36. Kirkcaldy RD, King BA, Brooks JT. COVID-19 and Postinfection Immunity: Limited Evidence, Many Remaining Questions. JAMA. 2020.  [PMID:32391855]
  37. Kupferschmidt K, Cohen J. Race to find COVID-19 treatments accelerates. Science. 2020;367(6485):1412-1413.  [PMID:32217705]
  38. Li L, Zhang W, Hu Y, et al. Effect of Convalescent Plasma Therapy on Time to Clinical Improvement in Patients With Severe and Life-threatening COVID-19: A Randomized Clinical Trial. JAMA. 2020.  [PMID:32492084]
  39. Lurie N, Saville M, Hatchett R, et al. Developing Covid-19 Vaccines at Pandemic Speed. N Engl J Med. 2020.  [PMID:32227757]
  40. Mahase E. Covid-19: What is the evidence for cloth masks? BMJ. 2020;369:m1422.  [PMID:32265341]
  41. Mehra MR, Desai SS, Ruschitzka F, et al. Hydroxychloroquine or chloroquine with or without a macrolide for treatment of COVID-19: a multinational registry analysis. Lancet. 2020.  [PMID:32450107]
  42. Moore BJB, June CH. Cytokine release syndrome in severe COVID-19. Science. 2020.  [PMID:32303591]
  43. NIH Clinical Trial Shows Remdesivir Accelerates Recovery from Advanced COVID-19 [News]. US National Institute of Allergy and Infectious Diseases. April 29, 2020. [https://www.niaid.nih.gov/news-events/nih-clinical-trial-shows-remdesivir-...]
  44. NIH clinical trial of investigational vaccine for COVID-19 begins: study enrolling Seattle-based healthy adult volunteers [News]. March 16, 2020. [https://www.nih.gov/news-events/news-releases/nih-clinical-trial-investiga...]
  45. Norrie JD. Remdesivir for COVID-19: challenges of underpowered studies. Lancet. 2020;395(10236):1525-1527.  [PMID:32423580]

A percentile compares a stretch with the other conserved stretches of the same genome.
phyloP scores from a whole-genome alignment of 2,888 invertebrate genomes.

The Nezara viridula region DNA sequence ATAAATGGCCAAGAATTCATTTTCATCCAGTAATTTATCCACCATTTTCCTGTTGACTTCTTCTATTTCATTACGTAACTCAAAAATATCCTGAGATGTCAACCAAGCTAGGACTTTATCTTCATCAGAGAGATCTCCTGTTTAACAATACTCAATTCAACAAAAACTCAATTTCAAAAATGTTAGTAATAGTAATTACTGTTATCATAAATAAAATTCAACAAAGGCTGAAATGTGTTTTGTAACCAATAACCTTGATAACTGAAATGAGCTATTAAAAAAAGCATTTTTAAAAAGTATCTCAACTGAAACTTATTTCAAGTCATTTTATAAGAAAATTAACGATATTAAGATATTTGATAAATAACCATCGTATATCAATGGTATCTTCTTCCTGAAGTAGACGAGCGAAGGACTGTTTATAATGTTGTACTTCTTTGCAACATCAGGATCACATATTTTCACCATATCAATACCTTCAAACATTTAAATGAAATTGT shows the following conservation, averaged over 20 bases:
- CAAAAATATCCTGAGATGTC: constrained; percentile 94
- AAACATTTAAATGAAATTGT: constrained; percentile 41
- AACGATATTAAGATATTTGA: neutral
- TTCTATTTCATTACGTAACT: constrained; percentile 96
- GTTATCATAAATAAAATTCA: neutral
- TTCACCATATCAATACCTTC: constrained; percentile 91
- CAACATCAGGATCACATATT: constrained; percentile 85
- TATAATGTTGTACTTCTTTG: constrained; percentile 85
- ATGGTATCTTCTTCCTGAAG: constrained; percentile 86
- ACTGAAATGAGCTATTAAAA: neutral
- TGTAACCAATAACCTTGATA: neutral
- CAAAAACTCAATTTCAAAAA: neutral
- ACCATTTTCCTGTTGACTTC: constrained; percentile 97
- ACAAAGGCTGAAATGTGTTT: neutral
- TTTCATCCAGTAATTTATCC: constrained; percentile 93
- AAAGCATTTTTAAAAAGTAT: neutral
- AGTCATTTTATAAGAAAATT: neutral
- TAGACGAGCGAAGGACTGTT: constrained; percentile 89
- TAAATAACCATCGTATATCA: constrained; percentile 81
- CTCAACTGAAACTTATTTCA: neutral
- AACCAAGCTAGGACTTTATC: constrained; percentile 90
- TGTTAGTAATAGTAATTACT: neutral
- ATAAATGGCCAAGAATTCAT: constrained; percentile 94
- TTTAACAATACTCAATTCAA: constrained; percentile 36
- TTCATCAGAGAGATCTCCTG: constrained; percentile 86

46. Petherick A. Developing antibody tests for SARS-CoV-2. Lancet. 2020;395(10230):1101-1102.  [PMID:32247384]
  47. Schaffer DeRoo S, Pudalov NJ, Fu LY. Planning for a COVID-19 Vaccination Program. JAMA. 2020.  [PMID:32421155]
  48. Sethuraman N, Jeremiah SS, Ryo A. Interpreting Diagnostic Tests for SARS-CoV-2. JAMA. 2020.  [PMID:32374370]
  49. Shi J, Wen Z, Zhong G, et al. Susceptibility of ferrets, cats, dogs, and other domesticated animals to SARS-coronavirus 2. Science. 2020.  [PMID:32269068]
  50. Stringhini S et al. Seroprevalence of anti-SARS-CoV-2 IgG antibodies in Geneva, Switzerland (SEROCoV-POP): a population-based study. Lancet. June 11, 2020. S0140-6736(20)31304-0. [https://doi.org/10.1016/]
  51. Studdert DM, Hall MA. Disease Control, Civil Liberties, and Mass Testing - Calibrating Restrictions during the Covid-19 Pandemic. N Engl J Med. 2020.  [PMID:32272003]
  52. Tang W, Cao Z, Han M, et al. Hydroxychloroquine in patients with mainly mild to moderate coronavirus disease 2019: open label, randomised controlled trial. BMJ. 2020;369:m1849.  [PMID:32409561]
  53. Treon SP, Castillo J, Skarbnik AP, et al. The BTK-inhibitor ibrutinib may protect against pulmonary injury in COVID-19 infected patients. Blood. 2020.  [PMID:32302379]
  54. Verdoni L, Mazza A, Gervasoni A, et al. An outbreak of severe Kawasaki-like disease at the Italian epicentre of the SARS-CoV-2 epidemic: an observational cohort study. Lancet. 2020.  [PMID:32410760]
  55. Walker PGT, Whittaker C, Watson OJ, et al. The impact of COVID-19 and strategies for mitigation and suppression in low- and middle-income countries. Science. 2020.  [PMID:32532802]
  56. Wang Y, Zhang D, Du G, et al. Remdesivir in adults with severe COVID-19: a randomised, double-blind, placebo-controlled, multicentre trial. Lancet. 2020;395(10236):1569-1578.  [PMID:32423584]
  57. Woloshin S, Patel N, Kesselheim AS. False Negative Tests for SARS-CoV-2 Infection - Challenges and Implications. N Engl J Med. 2020.  [PMID:32502334]
Last updated: July 16, 2020